The University of Connecticut’s visual identity program has been working to promote and distinguish the proper use of the university’s brand and wordmark in order to achieve consistency in visual identity since April 2013.
In writing, UConn is used as the abbreviation for the University of Connecticut. UCONN, in all capital letters, is reserved for the logo treatment and is called a wordmark, according to university spokesperson, Stephanie Reitz.
The specialized use of each format of the word, however, continues to be confused among some media and even staff at the university.
“I think the assumption is just that you spell UConn as all caps, but it’s not an acronym,” said Kyle Muncy, associate director of athletics and trademark licensing and branding.
Some newspapers in the United States have printed UConn as, U-conn or U.Conn., Muncy said.
“We have reached out to the Associated Press, we’ve passed word along to our local reporters, you do the best you can but unfortunately, people are just seeing it in so many different places and potentially in so many different ways,” Muncy said.
UConn in all capital letters is a graphic identity of the university, Muncy said. It’s used for Athletic teams, schools, colleges and campuses, centers and institutes and other departments and academic programs according to UConn’s brand website.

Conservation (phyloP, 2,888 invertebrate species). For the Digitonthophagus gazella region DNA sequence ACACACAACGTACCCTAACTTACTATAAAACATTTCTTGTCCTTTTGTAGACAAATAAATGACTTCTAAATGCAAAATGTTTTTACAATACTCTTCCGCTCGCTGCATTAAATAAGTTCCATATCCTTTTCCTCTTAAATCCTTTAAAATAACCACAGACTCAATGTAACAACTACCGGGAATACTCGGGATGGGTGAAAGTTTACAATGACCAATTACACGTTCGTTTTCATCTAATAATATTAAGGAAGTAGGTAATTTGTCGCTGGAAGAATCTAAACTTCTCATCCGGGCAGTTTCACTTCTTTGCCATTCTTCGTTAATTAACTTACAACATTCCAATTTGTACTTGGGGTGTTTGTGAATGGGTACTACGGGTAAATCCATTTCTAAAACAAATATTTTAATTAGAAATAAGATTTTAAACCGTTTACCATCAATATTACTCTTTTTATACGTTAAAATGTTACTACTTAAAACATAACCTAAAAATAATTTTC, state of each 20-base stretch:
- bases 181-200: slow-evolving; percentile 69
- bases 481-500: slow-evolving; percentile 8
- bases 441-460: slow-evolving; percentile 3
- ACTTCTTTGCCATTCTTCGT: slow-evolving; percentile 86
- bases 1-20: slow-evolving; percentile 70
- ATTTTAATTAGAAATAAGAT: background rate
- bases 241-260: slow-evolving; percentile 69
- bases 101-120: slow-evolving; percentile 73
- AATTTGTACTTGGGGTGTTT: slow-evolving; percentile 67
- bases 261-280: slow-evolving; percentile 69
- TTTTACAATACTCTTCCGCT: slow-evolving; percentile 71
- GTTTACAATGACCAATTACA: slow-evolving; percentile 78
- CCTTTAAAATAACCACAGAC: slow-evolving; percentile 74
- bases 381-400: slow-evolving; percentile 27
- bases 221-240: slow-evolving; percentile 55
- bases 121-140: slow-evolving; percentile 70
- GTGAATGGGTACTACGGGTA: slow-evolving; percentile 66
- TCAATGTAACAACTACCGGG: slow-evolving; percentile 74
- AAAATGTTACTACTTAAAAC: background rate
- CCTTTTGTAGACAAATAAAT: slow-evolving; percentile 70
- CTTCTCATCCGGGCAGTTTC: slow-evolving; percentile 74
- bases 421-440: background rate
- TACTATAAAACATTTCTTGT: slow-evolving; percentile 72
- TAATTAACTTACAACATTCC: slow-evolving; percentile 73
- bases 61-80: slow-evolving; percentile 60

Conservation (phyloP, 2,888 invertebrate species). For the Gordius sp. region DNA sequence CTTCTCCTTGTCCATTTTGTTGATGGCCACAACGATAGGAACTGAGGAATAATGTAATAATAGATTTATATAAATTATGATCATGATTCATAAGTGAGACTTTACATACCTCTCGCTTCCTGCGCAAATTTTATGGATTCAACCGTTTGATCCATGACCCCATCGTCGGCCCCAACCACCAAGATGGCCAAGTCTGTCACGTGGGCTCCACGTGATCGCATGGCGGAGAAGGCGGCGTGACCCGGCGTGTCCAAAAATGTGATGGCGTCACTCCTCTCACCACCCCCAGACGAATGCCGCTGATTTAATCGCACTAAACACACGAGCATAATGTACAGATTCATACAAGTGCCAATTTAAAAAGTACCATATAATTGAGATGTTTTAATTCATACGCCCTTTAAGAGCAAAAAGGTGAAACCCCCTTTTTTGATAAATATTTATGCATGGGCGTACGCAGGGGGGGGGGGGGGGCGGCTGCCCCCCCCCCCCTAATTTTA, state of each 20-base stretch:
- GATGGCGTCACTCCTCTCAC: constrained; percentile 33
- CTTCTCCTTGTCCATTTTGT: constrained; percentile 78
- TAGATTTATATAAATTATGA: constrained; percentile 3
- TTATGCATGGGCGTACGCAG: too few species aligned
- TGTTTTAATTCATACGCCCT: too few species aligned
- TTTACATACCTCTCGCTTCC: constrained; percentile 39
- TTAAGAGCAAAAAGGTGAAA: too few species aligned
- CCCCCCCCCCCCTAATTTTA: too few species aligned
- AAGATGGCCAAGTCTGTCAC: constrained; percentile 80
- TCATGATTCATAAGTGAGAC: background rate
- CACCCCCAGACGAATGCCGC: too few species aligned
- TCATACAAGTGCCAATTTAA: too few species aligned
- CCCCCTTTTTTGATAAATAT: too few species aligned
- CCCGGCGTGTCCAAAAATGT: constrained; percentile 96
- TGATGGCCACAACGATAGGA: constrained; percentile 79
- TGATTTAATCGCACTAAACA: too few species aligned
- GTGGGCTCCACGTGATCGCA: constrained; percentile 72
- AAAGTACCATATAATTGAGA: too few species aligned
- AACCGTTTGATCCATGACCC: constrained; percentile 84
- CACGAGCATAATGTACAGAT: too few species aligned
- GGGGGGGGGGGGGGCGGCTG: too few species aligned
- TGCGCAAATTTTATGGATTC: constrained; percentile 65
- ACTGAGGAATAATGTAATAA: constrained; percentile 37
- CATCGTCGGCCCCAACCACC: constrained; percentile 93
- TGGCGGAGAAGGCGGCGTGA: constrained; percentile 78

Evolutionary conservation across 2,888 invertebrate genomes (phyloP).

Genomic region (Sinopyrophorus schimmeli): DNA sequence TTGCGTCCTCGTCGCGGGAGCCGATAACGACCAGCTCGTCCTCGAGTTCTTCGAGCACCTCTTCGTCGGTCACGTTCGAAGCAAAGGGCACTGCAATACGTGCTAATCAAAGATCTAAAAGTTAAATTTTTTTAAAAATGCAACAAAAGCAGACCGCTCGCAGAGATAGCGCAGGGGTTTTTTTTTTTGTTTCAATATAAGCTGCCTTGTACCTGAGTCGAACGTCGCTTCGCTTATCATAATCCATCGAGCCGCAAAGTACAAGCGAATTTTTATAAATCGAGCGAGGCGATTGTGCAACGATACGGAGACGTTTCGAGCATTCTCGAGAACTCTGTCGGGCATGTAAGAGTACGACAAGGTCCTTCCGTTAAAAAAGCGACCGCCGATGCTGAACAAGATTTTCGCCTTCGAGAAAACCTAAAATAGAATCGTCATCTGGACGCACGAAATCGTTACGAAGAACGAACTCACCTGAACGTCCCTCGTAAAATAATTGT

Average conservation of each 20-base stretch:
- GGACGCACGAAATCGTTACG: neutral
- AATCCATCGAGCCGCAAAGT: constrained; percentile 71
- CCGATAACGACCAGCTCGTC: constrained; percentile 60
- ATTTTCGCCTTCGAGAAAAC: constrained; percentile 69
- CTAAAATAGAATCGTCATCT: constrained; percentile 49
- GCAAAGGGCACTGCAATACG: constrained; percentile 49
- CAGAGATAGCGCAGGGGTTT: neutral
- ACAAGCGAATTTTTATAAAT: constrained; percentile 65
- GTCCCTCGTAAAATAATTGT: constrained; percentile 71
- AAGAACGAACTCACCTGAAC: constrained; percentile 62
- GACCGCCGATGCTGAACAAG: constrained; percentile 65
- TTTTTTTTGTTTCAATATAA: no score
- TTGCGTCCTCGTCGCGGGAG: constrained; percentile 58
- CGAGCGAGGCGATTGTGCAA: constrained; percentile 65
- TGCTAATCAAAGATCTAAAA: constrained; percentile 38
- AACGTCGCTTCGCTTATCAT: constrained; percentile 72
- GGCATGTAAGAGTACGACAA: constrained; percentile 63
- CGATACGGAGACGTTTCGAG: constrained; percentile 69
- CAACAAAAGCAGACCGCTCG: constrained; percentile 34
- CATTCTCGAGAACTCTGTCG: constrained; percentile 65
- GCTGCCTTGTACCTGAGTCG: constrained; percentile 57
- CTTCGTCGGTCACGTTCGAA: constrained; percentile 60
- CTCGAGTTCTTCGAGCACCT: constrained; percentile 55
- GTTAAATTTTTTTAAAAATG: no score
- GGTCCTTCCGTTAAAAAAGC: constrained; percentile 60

“The idea of having that wordmark is to have a visual impact and be immediately recognizable to others, whether it’s on a mug at a store or spotted on a stranger’s shirt in an airport,” Reitz said.
While UConn in all capital letters serves as the brand upon athletic jerseys and the university campus’ welcome sign, UConn in all capital letters should not be used in writing.
The priority is to develop and maintain some level of consistency in the proper usage of UConn’s logos, Muncy said.
“There are plenty of other schools that make specific reference to how they wish to be referenced, whether its UCLA or UMass,” Muncy said.
UConn is no different in that it aims to maintain a consistent identity academically and athletically.
“Our image and reputation need to be an accurate reflection of our attributes both academically and athletically,” President Herbst wrote in April 2013 when the University began the logo change. “This is true with every university – especially those great institutions which are our peers – as well as those we still aspire to rival.”
The shift in logo design took place only two and a half years ago, so many people are still relatively new to the distinctions, especially if they are not dealing with them day-to-day, Muncy said.
“At the end of the day, it’s not the end of the world. We’re just doing the best we can to try to develop some level of consistency as best we can.”
Brenna Kelly is a campus correspondent for The Daily Campus. She can be reached via email at email@example.com.